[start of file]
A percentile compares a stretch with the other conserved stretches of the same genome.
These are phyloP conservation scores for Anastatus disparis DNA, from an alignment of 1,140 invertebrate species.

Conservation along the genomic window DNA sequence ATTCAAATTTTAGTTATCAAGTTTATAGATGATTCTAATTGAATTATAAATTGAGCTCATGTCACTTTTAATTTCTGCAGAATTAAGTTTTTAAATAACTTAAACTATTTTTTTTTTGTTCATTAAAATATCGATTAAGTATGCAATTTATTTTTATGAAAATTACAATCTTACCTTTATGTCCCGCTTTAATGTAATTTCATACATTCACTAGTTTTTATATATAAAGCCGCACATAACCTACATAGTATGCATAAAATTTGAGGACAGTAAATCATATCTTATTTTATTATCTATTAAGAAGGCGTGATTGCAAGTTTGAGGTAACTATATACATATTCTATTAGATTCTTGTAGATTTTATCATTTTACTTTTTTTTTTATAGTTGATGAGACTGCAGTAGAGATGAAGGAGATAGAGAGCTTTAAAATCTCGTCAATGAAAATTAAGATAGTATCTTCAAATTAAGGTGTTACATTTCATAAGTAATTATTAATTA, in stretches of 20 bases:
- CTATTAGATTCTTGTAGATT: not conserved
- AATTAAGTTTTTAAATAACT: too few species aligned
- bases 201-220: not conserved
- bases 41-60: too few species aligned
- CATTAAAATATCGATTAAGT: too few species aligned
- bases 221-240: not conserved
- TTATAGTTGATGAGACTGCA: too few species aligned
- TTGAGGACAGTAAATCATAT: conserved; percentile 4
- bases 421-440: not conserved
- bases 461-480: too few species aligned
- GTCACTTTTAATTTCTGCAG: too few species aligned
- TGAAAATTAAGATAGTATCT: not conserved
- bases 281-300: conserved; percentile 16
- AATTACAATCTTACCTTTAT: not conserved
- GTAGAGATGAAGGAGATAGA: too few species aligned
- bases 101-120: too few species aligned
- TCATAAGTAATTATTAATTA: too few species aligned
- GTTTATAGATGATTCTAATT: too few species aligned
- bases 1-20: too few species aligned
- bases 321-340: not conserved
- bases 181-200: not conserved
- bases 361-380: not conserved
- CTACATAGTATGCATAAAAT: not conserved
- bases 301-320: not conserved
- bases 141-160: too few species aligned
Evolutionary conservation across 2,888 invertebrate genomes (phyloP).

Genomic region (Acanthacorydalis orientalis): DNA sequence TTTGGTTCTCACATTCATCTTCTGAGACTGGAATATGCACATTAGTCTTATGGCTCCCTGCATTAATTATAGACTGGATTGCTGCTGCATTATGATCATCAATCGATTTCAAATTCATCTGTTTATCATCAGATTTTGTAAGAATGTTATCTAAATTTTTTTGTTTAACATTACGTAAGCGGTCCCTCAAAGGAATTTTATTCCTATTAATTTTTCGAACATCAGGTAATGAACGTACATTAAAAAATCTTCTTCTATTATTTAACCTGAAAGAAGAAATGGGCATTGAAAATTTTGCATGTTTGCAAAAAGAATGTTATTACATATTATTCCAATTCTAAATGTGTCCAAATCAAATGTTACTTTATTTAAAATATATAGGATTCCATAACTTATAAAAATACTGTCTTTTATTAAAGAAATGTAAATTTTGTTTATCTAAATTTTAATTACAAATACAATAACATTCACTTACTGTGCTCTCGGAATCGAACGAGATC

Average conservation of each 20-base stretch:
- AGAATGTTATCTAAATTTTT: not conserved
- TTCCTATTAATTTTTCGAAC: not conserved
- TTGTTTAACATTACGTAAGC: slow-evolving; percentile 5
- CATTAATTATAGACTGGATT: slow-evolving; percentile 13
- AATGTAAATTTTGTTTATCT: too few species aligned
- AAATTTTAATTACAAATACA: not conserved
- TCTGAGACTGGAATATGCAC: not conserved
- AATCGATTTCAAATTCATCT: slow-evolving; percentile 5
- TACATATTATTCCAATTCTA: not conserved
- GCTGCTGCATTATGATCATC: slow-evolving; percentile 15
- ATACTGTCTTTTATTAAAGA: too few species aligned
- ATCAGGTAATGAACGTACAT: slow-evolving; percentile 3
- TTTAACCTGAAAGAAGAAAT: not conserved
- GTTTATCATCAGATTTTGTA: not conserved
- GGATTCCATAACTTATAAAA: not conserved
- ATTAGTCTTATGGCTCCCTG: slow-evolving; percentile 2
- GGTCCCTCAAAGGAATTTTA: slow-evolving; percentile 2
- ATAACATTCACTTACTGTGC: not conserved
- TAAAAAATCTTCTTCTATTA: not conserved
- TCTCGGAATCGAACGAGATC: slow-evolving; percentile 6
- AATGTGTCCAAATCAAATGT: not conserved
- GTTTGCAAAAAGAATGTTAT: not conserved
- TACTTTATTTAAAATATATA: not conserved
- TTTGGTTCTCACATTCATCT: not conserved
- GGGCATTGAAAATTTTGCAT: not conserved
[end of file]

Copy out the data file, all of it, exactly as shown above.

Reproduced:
A percentile compares a stretch with the other conserved stretches of the same genome.
These are phyloP conservation scores for Anastatus disparis DNA, from an alignment of 1,140 invertebrate species.

Conservation along the genomic window DNA sequence ATTCAAATTTTAGTTATCAAGTTTATAGATGATTCTAATTGAATTATAAATTGAGCTCATGTCACTTTTAATTTCTGCAGAATTAAGTTTTTAAATAACTTAAACTATTTTTTTTTTGTTCATTAAAATATCGATTAAGTATGCAATTTATTTTTATGAAAATTACAATCTTACCTTTATGTCCCGCTTTAATGTAATTTCATACATTCACTAGTTTTTATATATAAAGCCGCACATAACCTACATAGTATGCATAAAATTTGAGGACAGTAAATCATATCTTATTTTATTATCTATTAAGAAGGCGTGATTGCAAGTTTGAGGTAACTATATACATATTCTATTAGATTCTTGTAGATTTTATCATTTTACTTTTTTTTTTATAGTTGATGAGACTGCAGTAGAGATGAAGGAGATAGAGAGCTTTAAAATCTCGTCAATGAAAATTAAGATAGTATCTTCAAATTAAGGTGTTACATTTCATAAGTAATTATTAATTA, in stretches of 20 bases:
- CTATTAGATTCTTGTAGATT: not conserved
- AATTAAGTTTTTAAATAACT: too few species aligned
- bases 201-220: not conserved
- bases 41-60: too few species aligned
- CATTAAAATATCGATTAAGT: too few species aligned
- bases 221-240: not conserved
- TTATAGTTGATGAGACTGCA: too few species aligned
- TTGAGGACAGTAAATCATAT: conserved; percentile 4
- bases 421-440: not conserved
- bases 461-480: too few species aligned
- GTCACTTTTAATTTCTGCAG: too few species aligned
- TGAAAATTAAGATAGTATCT: not conserved
- bases 281-300: conserved; percentile 16
- AATTACAATCTTACCTTTAT: not conserved
- GTAGAGATGAAGGAGATAGA: too few species aligned
- bases 101-120: too few species aligned
- TCATAAGTAATTATTAATTA: too few species aligned
- GTTTATAGATGATTCTAATT: too few species aligned
- bases 1-20: too few species aligned
- bases 321-340: not conserved
- bases 181-200: not conserved
- bases 361-380: not conserved
- CTACATAGTATGCATAAAAT: not conserved
- bases 301-320: not conserved
- bases 141-160: too few species aligned
Evolutionary conservation across 2,888 invertebrate genomes (phyloP).

Genomic region (Acanthacorydalis orientalis): DNA sequence TTTGGTTCTCACATTCATCTTCTGAGACTGGAATATGCACATTAGTCTTATGGCTCCCTGCATTAATTATAGACTGGATTGCTGCTGCATTATGATCATCAATCGATTTCAAATTCATCTGTTTATCATCAGATTTTGTAAGAATGTTATCTAAATTTTTTTGTTTAACATTACGTAAGCGGTCCCTCAAAGGAATTTTATTCCTATTAATTTTTCGAACATCAGGTAATGAACGTACATTAAAAAATCTTCTTCTATTATTTAACCTGAAAGAAGAAATGGGCATTGAAAATTTTGCATGTTTGCAAAAAGAATGTTATTACATATTATTCCAATTCTAAATGTGTCCAAATCAAATGTTACTTTATTTAAAATATATAGGATTCCATAACTTATAAAAATACTGTCTTTTATTAAAGAAATGTAAATTTTGTTTATCTAAATTTTAATTACAAATACAATAACATTCACTTACTGTGCTCTCGGAATCGAACGAGATC

Average conservation of each 20-base stretch:
- AGAATGTTATCTAAATTTTT: not conserved
- TTCCTATTAATTTTTCGAAC: not conserved
- TTGTTTAACATTACGTAAGC: slow-evolving; percentile 5
- CATTAATTATAGACTGGATT: slow-evolving; percentile 13
- AATGTAAATTTTGTTTATCT: too few species aligned
- AAATTTTAATTACAAATACA: not conserved
- TCTGAGACTGGAATATGCAC: not conserved
- AATCGATTTCAAATTCATCT: slow-evolving; percentile 5
- TACATATTATTCCAATTCTA: not conserved
- GCTGCTGCATTATGATCATC: slow-evolving; percentile 15
- ATACTGTCTTTTATTAAAGA: too few species aligned
- ATCAGGTAATGAACGTACAT: slow-evolving; percentile 3
- TTTAACCTGAAAGAAGAAAT: not conserved
- GTTTATCATCAGATTTTGTA: not conserved
- GGATTCCATAACTTATAAAA: not conserved
- ATTAGTCTTATGGCTCCCTG: slow-evolving; percentile 2
- GGTCCCTCAAAGGAATTTTA: slow-evolving; percentile 2
- ATAACATTCACTTACTGTGC: not conserved
- TAAAAAATCTTCTTCTATTA: not conserved
- TCTCGGAATCGAACGAGATC: slow-evolving; percentile 6
- AATGTGTCCAAATCAAATGT: not conserved
- GTTTGCAAAAAGAATGTTAT: not conserved
- TACTTTATTTAAAATATATA: not conserved
- TTTGGTTCTCACATTCATCT: not conserved
- GGGCATTGAAAATTTTGCAT: not conserved